Closer to home, Sister Power speaks with great respect for her own colleagues – one leaves the convent every morning to run a 7 a.m. breakfast for 80 to 100 children at St. Paul’s before welcoming the lunch crowd at the Good Shepherd soup kitchen nearby.
“People are really involved,” said Sister Power, although she notes that a lot of that work is less public than teaching was.
“It was easier for people to find us,” she said.
Sister Power said she has no idea yet who might buy the convent – the sale will be managed by the CND office in Halifax.
“We just hope that whoever does buy it uses it well,” she said.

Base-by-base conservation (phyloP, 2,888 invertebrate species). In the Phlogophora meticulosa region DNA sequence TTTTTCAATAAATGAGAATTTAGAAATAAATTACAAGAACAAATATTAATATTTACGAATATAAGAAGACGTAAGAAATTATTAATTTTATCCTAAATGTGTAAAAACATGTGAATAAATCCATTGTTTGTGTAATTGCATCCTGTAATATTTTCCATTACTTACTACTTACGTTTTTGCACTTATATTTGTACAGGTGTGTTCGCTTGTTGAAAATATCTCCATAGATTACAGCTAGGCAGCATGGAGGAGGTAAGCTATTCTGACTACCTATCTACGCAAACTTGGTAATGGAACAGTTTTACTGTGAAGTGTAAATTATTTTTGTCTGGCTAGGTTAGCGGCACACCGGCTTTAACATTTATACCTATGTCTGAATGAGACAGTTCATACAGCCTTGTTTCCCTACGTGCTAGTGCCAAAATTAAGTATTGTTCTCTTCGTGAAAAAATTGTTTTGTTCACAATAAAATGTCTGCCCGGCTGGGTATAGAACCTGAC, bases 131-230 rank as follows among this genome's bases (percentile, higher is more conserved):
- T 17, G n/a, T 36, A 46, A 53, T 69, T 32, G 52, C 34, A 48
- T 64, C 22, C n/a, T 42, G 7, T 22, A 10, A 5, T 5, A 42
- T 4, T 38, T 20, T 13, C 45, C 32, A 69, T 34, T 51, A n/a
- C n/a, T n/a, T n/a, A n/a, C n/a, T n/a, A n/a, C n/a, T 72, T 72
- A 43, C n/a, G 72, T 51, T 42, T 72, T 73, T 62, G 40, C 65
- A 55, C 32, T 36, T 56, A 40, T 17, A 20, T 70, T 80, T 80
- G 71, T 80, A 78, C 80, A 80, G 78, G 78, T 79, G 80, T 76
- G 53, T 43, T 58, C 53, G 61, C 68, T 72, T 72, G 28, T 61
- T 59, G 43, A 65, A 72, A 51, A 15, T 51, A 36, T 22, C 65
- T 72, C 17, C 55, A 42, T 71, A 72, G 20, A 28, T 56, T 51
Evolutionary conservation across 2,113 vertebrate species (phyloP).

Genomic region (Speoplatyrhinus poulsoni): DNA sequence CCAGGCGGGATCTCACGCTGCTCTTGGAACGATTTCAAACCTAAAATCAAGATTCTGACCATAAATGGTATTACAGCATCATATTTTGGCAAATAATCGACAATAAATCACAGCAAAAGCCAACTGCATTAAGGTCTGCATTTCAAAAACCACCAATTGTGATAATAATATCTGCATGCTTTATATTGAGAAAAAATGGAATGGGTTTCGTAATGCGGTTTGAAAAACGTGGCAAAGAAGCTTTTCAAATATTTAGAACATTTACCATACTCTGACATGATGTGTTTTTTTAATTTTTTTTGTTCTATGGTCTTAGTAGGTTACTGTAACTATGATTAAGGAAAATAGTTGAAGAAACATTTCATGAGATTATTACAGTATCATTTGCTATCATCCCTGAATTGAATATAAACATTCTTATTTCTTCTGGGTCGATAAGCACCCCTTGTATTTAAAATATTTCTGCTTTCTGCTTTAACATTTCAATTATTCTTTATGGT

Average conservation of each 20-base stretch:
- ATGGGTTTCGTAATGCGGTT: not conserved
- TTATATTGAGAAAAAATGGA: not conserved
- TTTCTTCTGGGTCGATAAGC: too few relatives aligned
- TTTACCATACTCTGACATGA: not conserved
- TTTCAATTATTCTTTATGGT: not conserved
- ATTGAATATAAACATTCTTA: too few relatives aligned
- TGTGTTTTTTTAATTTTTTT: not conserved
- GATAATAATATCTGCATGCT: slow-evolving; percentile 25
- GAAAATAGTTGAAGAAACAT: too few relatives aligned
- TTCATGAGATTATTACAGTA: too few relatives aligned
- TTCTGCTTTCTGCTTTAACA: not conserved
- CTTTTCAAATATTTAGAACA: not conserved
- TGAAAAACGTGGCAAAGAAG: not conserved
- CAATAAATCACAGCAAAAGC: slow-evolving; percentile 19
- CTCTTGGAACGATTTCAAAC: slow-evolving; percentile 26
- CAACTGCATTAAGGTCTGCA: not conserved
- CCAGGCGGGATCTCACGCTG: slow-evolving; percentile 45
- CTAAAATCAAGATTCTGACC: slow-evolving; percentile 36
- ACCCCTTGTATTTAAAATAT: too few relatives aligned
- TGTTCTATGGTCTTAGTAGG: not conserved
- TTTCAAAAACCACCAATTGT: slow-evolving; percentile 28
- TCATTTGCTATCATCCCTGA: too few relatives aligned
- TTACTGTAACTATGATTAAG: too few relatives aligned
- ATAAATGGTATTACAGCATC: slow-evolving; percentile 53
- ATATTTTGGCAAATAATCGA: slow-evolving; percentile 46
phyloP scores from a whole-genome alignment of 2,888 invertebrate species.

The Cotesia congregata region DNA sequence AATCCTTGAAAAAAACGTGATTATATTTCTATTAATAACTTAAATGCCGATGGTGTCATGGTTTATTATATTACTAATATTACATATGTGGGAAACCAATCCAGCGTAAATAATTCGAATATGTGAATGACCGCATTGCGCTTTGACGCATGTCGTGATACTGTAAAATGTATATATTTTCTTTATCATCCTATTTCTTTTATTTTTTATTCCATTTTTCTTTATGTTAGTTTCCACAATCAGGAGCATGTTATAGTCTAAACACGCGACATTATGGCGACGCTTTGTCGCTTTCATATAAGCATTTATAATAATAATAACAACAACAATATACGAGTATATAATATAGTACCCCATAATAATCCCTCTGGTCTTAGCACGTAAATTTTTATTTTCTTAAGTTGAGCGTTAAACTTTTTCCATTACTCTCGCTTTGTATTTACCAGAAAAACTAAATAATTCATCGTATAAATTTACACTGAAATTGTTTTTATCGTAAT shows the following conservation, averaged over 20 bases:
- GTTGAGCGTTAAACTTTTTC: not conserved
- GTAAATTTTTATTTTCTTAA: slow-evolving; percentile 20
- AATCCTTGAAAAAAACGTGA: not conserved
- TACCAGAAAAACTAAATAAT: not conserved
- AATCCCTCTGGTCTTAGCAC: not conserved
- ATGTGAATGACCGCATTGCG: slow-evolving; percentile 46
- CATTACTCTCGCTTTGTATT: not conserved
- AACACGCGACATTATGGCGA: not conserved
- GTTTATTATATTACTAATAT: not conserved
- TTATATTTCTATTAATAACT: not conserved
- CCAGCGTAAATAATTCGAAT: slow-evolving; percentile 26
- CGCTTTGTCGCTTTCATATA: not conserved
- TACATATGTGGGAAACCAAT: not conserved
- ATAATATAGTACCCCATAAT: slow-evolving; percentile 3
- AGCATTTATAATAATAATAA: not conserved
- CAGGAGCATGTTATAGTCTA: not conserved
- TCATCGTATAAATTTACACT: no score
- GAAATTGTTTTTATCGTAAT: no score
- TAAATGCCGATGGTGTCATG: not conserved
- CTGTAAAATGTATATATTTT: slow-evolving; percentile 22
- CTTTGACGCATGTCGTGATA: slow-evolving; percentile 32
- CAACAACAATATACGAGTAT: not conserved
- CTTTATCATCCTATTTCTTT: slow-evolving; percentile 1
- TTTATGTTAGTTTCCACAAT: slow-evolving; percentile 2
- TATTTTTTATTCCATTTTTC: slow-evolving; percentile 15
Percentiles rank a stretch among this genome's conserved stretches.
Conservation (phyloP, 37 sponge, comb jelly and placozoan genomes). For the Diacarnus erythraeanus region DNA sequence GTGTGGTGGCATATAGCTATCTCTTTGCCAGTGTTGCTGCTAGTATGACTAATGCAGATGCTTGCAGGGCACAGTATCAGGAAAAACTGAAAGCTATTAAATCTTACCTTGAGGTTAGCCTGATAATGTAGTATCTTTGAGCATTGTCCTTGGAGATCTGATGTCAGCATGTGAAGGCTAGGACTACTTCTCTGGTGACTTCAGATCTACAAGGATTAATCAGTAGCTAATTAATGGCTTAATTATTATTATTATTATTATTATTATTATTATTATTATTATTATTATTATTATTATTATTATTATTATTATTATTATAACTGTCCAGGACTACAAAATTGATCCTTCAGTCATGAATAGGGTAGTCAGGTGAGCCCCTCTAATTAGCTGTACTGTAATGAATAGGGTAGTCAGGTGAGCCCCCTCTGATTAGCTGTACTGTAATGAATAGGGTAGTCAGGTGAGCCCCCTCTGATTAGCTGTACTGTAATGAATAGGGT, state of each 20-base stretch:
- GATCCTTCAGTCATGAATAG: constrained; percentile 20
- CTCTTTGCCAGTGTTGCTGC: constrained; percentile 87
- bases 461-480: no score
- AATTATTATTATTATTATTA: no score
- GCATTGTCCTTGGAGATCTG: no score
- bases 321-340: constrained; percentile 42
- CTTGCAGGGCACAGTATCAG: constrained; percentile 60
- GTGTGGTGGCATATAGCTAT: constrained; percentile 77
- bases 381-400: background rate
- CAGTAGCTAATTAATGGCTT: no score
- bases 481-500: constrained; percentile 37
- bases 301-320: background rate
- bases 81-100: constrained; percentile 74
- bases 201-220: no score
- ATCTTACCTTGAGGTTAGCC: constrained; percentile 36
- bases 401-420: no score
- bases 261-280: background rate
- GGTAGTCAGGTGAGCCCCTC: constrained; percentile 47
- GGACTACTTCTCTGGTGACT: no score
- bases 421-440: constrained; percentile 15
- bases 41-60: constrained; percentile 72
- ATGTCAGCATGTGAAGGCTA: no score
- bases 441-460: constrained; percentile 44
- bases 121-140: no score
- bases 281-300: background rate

“I just hope they don’t build condos,” said Sister Burns.
As sad as it is to see the convent close, Sister Burns said she knew it had to be.
And in 61 years of teaching, there are a few memories at least, that students would rather forget. In the rush of moving, Sister Power found a binder full of class lists that go back as far as the 1940s. To the relief of some alumni, however, she said they have not found any evidence of anyone’s grades.
“No way,” she said, laughing. “We would never go that far.”
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I was educated in Montreal by CND – my mother’s family before me were as well. We all went to St. Anthony’s Academy on Canning Street in Montreal. Last year we lost 2 of the nuns in May – Sr. Anne-Marie Mulcair and Sr. Imelda Strachan. I attended church with Sr. Lawrence Noreen at St. Lukes, Calgary she was involved with the music. Now we are ltrying to find Sr. St James of the Faith – sorry I don’t know her birth name.